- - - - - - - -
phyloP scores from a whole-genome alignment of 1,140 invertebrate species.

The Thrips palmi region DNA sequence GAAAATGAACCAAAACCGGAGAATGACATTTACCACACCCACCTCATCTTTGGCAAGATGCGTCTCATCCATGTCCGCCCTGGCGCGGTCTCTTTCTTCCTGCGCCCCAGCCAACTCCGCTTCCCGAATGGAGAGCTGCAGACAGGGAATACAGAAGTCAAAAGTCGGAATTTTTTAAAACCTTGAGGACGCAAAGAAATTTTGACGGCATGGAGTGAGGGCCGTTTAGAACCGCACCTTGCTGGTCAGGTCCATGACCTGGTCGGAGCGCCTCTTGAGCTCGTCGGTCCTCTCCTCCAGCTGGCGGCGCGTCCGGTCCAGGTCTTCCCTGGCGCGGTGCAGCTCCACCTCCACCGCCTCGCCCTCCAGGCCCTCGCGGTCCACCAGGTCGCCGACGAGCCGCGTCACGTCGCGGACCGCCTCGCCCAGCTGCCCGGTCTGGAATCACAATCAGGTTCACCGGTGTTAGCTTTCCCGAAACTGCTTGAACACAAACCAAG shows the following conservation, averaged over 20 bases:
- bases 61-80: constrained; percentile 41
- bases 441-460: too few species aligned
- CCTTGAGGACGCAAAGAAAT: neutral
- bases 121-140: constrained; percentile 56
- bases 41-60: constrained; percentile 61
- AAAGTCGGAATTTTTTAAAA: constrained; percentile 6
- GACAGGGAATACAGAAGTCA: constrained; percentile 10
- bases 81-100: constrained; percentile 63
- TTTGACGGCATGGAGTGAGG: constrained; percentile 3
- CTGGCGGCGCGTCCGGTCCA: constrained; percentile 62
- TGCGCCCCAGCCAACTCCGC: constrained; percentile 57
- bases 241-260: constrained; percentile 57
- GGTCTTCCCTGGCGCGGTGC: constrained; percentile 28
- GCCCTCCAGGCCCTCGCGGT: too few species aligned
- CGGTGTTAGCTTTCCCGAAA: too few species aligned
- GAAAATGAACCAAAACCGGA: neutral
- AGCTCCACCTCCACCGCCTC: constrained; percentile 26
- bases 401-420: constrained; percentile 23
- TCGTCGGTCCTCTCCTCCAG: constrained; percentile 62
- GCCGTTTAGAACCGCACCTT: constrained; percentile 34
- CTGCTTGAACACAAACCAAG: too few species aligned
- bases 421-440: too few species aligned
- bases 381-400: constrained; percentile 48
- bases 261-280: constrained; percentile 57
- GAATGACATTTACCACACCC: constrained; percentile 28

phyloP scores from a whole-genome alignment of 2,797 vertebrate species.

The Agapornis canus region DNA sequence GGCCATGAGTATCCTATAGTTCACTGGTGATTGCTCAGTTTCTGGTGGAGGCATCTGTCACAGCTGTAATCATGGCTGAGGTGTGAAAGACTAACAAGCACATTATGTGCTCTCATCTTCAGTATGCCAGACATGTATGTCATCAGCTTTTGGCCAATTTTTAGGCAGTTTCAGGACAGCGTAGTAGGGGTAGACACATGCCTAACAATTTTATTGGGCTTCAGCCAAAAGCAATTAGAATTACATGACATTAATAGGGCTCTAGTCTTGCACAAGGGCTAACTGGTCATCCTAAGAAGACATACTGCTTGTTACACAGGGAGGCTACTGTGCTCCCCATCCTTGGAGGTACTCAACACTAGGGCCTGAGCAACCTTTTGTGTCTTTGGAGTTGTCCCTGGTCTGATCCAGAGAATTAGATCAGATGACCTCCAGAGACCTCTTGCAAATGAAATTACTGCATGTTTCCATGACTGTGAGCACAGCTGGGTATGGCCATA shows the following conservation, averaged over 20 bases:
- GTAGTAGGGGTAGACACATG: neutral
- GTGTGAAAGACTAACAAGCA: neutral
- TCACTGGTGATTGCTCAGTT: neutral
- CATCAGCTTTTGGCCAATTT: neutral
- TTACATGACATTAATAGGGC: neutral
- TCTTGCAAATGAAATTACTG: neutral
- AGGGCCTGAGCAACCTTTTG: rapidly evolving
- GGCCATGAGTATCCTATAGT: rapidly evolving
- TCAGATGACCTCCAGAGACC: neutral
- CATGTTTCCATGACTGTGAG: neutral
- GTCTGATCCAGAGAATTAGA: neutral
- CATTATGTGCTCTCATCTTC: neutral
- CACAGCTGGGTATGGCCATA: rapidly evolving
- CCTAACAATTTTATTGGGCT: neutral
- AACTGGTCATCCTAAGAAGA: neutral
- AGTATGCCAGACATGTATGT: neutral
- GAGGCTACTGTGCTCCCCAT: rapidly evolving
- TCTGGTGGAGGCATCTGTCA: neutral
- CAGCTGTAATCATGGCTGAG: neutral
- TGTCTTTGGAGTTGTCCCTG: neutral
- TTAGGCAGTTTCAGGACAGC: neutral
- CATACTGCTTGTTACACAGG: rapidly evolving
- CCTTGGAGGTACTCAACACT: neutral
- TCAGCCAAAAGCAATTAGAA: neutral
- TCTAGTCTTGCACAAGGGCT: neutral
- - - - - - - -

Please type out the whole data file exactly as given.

phyloP scores from a whole-genome alignment of 1,140 invertebrate species.

The Thrips palmi region DNA sequence GAAAATGAACCAAAACCGGAGAATGACATTTACCACACCCACCTCATCTTTGGCAAGATGCGTCTCATCCATGTCCGCCCTGGCGCGGTCTCTTTCTTCCTGCGCCCCAGCCAACTCCGCTTCCCGAATGGAGAGCTGCAGACAGGGAATACAGAAGTCAAAAGTCGGAATTTTTTAAAACCTTGAGGACGCAAAGAAATTTTGACGGCATGGAGTGAGGGCCGTTTAGAACCGCACCTTGCTGGTCAGGTCCATGACCTGGTCGGAGCGCCTCTTGAGCTCGTCGGTCCTCTCCTCCAGCTGGCGGCGCGTCCGGTCCAGGTCTTCCCTGGCGCGGTGCAGCTCCACCTCCACCGCCTCGCCCTCCAGGCCCTCGCGGTCCACCAGGTCGCCGACGAGCCGCGTCACGTCGCGGACCGCCTCGCCCAGCTGCCCGGTCTGGAATCACAATCAGGTTCACCGGTGTTAGCTTTCCCGAAACTGCTTGAACACAAACCAAG shows the following conservation, averaged over 20 bases:
- bases 61-80: constrained; percentile 41
- bases 441-460: too few species aligned
- CCTTGAGGACGCAAAGAAAT: neutral
- bases 121-140: constrained; percentile 56
- bases 41-60: constrained; percentile 61
- AAAGTCGGAATTTTTTAAAA: constrained; percentile 6
- GACAGGGAATACAGAAGTCA: constrained; percentile 10
- bases 81-100: constrained; percentile 63
- TTTGACGGCATGGAGTGAGG: constrained; percentile 3
- CTGGCGGCGCGTCCGGTCCA: constrained; percentile 62
- TGCGCCCCAGCCAACTCCGC: constrained; percentile 57
- bases 241-260: constrained; percentile 57
- GGTCTTCCCTGGCGCGGTGC: constrained; percentile 28
- GCCCTCCAGGCCCTCGCGGT: too few species aligned
- CGGTGTTAGCTTTCCCGAAA: too few species aligned
- GAAAATGAACCAAAACCGGA: neutral
- AGCTCCACCTCCACCGCCTC: constrained; percentile 26
- bases 401-420: constrained; percentile 23
- TCGTCGGTCCTCTCCTCCAG: constrained; percentile 62
- GCCGTTTAGAACCGCACCTT: constrained; percentile 34
- CTGCTTGAACACAAACCAAG: too few species aligned
- bases 421-440: too few species aligned
- bases 381-400: constrained; percentile 48
- bases 261-280: constrained; percentile 57
- GAATGACATTTACCACACCC: constrained; percentile 28

phyloP scores from a whole-genome alignment of 2,797 vertebrate species.

The Agapornis canus region DNA sequence GGCCATGAGTATCCTATAGTTCACTGGTGATTGCTCAGTTTCTGGTGGAGGCATCTGTCACAGCTGTAATCATGGCTGAGGTGTGAAAGACTAACAAGCACATTATGTGCTCTCATCTTCAGTATGCCAGACATGTATGTCATCAGCTTTTGGCCAATTTTTAGGCAGTTTCAGGACAGCGTAGTAGGGGTAGACACATGCCTAACAATTTTATTGGGCTTCAGCCAAAAGCAATTAGAATTACATGACATTAATAGGGCTCTAGTCTTGCACAAGGGCTAACTGGTCATCCTAAGAAGACATACTGCTTGTTACACAGGGAGGCTACTGTGCTCCCCATCCTTGGAGGTACTCAACACTAGGGCCTGAGCAACCTTTTGTGTCTTTGGAGTTGTCCCTGGTCTGATCCAGAGAATTAGATCAGATGACCTCCAGAGACCTCTTGCAAATGAAATTACTGCATGTTTCCATGACTGTGAGCACAGCTGGGTATGGCCATA shows the following conservation, averaged over 20 bases:
- GTAGTAGGGGTAGACACATG: neutral
- GTGTGAAAGACTAACAAGCA: neutral
- TCACTGGTGATTGCTCAGTT: neutral
- CATCAGCTTTTGGCCAATTT: neutral
- TTACATGACATTAATAGGGC: neutral
- TCTTGCAAATGAAATTACTG: neutral
- AGGGCCTGAGCAACCTTTTG: rapidly evolving
- GGCCATGAGTATCCTATAGT: rapidly evolving
- TCAGATGACCTCCAGAGACC: neutral
- CATGTTTCCATGACTGTGAG: neutral
- GTCTGATCCAGAGAATTAGA: neutral
- CATTATGTGCTCTCATCTTC: neutral
- CACAGCTGGGTATGGCCATA: rapidly evolving
- CCTAACAATTTTATTGGGCT: neutral
- AACTGGTCATCCTAAGAAGA: neutral
- AGTATGCCAGACATGTATGT: neutral
- GAGGCTACTGTGCTCCCCAT: rapidly evolving
- TCTGGTGGAGGCATCTGTCA: neutral
- CAGCTGTAATCATGGCTGAG: neutral
- TGTCTTTGGAGTTGTCCCTG: neutral
- TTAGGCAGTTTCAGGACAGC: neutral
- CATACTGCTTGTTACACAGG: rapidly evolving
- CCTTGGAGGTACTCAACACT: neutral
- TCAGCCAAAAGCAATTAGAA: neutral
- TCTAGTCTTGCACAAGGGCT: neutral